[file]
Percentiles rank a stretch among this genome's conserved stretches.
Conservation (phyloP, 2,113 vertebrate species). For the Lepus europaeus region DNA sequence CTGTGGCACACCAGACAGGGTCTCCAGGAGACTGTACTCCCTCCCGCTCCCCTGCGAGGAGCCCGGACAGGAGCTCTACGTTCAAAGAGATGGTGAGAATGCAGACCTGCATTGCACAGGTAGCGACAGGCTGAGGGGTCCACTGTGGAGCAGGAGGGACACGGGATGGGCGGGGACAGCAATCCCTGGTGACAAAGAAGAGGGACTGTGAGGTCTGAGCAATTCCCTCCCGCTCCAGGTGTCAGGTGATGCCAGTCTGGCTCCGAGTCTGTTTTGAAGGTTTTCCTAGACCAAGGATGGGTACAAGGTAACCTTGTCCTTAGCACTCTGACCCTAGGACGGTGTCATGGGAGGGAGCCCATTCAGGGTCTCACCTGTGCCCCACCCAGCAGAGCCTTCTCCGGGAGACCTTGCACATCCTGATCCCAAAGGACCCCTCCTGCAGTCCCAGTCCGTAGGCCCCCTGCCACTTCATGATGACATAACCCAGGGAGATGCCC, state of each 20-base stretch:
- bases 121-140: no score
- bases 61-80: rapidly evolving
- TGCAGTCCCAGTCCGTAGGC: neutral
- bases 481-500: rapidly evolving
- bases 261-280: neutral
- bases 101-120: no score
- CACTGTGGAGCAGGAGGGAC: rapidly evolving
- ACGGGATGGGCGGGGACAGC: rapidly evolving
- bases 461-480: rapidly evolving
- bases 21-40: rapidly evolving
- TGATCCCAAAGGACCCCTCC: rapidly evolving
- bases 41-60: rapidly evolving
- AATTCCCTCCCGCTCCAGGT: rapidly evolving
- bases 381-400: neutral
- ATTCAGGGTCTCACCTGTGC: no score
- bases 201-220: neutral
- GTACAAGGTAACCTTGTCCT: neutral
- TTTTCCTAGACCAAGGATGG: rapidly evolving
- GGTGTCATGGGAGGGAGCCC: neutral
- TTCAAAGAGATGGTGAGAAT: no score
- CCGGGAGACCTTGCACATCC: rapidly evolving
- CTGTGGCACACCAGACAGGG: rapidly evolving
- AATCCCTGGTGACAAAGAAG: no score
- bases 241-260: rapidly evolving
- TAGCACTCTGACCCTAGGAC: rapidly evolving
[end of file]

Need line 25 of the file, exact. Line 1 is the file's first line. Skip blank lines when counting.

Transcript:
- AATCCCTGGTGACAAAGAAG: no score